One would hope that, with these people in and around the Oval Office, Trump would be better advised, and he’d be better suited to serve his country. Unfortunately, that’s not the case. The first dissenting voice would result in a firing. And who thinks that a Ziegler, a Lyman, or even a McGarry would be able to keep quiet while talks commenced about a border wall and Muslim ban? Not likely. They’d let their feelings be known, and they’d be fired.
Of course, Sorkin’s Bartlet administration is Democrat, and the current real life one isn’t. But that brings us to the next point, and it’s the one that’s the most damaging. The Republicans in Sorkin’s world are nearly all decent people too. There are a few nice and villainous exceptions, but in the main, they’re honorable and good—they just happen to believe in small government. There’s hardly any racism and homophobia on display.
There’s Lieutenant Commander Jack Reese, played by Christian Slater, who generously votes Democrat because Donna Moss (Lyman’s assistant) tells him that she accidentally voted Republican and she wants to even it up. There’s Republican lawyer (two strikes) Joe Quincy played by Matthew Perry, who genuinely wants to help the Bartlet administration. Quincy succeeded another Republican in the role, the charming Ainsley Hayes (Emily Procter). John Goodman’s Glen Allen Walken, who temporarily takes the Presidency while Bartlet’s daughter Zoe is kidnapped.
And then there was Alan Alda’s Arnold Vinick, the Republican presidential candidate from the last couple of seasons. Vinick was running against Jimmy Smits’ Matt Santos—clearly an impossible task. But Sorkin didn’t demonize Vinick at all. He was obviously a good guy who just had a few different ideas to Santos.
Of course, the current ragtag crew of Democrats in no way measure up to their fictional counterparts either. Everyone was looking to Bernie Sanders to be the savior, but he was roundly blasted by his own party for being too idealistic. Too Sorkin-esque, if you will. Rather, we were offered a savvy and experienced politician, but one happy to bend and edge towards the middle, to compromise her ideals, when she felt it necessary. Where are the vibrant political giants who can make things happen without having to surrender the high ground? Where are the Sam Seaborns and Josh Lymans. The Republicans might be out to ruin us, but the Democrats are severely letting us down. That’s why Sorkin’s fiction seems so cruel right now.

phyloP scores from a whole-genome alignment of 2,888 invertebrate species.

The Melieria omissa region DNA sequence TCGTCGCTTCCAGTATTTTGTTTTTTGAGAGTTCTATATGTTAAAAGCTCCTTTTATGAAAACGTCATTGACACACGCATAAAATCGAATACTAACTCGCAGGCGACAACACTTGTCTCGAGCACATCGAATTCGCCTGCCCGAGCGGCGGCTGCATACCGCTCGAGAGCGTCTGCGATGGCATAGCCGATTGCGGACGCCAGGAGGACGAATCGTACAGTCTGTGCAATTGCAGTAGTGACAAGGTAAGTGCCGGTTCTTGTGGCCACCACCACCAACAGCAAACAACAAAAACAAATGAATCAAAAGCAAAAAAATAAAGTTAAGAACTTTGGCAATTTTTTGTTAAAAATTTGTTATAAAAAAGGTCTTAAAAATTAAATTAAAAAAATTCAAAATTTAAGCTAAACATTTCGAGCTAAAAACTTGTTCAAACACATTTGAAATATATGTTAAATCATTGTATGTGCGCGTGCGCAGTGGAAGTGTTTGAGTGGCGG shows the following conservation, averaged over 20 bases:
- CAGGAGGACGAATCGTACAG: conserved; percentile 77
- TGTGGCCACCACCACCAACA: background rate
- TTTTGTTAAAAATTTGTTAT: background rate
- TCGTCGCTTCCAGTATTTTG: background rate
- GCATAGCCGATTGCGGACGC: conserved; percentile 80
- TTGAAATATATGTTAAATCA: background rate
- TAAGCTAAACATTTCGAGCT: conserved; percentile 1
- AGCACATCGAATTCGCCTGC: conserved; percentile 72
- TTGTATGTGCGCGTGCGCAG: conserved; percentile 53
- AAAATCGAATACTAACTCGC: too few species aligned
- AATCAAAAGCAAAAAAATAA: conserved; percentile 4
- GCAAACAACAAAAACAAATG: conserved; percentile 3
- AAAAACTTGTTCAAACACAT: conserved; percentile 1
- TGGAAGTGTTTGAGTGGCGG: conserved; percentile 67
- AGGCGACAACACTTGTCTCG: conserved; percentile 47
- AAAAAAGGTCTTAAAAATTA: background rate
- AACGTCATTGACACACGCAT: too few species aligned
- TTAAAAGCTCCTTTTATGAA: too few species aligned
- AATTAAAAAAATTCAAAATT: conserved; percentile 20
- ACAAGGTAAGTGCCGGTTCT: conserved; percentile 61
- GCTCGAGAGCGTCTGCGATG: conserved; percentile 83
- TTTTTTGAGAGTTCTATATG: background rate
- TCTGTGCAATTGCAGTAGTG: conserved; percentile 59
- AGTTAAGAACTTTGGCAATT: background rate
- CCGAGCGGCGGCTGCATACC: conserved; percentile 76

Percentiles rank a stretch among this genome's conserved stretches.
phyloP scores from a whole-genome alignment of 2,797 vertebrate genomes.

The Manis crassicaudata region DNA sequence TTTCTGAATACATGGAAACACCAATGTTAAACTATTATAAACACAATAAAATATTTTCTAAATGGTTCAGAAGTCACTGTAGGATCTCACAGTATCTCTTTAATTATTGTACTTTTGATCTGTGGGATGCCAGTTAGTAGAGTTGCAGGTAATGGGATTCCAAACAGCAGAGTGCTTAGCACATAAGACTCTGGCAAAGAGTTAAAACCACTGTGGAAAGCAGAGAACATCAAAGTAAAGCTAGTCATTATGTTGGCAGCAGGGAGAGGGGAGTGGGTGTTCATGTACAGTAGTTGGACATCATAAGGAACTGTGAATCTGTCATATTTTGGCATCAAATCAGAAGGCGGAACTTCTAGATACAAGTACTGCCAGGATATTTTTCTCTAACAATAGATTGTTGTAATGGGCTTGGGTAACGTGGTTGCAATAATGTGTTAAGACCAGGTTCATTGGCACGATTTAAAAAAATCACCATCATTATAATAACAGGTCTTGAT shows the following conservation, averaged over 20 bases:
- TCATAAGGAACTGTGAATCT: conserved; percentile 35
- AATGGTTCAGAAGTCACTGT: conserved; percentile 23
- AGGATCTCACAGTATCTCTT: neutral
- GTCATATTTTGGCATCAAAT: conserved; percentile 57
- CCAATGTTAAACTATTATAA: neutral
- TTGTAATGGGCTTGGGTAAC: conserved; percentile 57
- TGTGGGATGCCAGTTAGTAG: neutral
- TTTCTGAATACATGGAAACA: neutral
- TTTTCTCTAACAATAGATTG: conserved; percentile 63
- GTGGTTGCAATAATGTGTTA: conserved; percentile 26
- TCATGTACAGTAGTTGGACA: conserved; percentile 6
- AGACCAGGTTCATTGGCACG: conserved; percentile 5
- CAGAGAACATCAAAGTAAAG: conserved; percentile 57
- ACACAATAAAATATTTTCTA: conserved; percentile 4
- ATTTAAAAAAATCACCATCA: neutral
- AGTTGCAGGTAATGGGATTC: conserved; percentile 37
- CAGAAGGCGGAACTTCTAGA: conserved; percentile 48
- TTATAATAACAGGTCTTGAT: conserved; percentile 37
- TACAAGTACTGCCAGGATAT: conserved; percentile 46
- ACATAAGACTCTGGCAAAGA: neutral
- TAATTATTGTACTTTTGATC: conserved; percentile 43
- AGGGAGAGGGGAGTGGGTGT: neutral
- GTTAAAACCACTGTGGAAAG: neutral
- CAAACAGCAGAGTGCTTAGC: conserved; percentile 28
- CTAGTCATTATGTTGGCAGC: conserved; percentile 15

Let’s talk about it…
There’s an excellent podcast called “The West Wing Weekly,” that sees Hrishikesh Hirway and Joshua Malina (William Bailey on the show) discussing The West Wing episode by episode. I want to tag them, because I’d love to know their thoughts. Is Sorkin’s optimism harder to stomach since November? Would Trump operate more effectively with a team like (President) Bartlet’s? Are there any Republicans as decent as Ainsley Hayes?
Throw me a bone.
“Callwood at the Cooler” is a bi-weekly column which will see me waxing lyrical about events in the news, pop culture and the etc. Sometimes it’ll be light, other times not-so when the rant/monolog demands. The subject matter will vary dramatically so expect anything and keep coming back.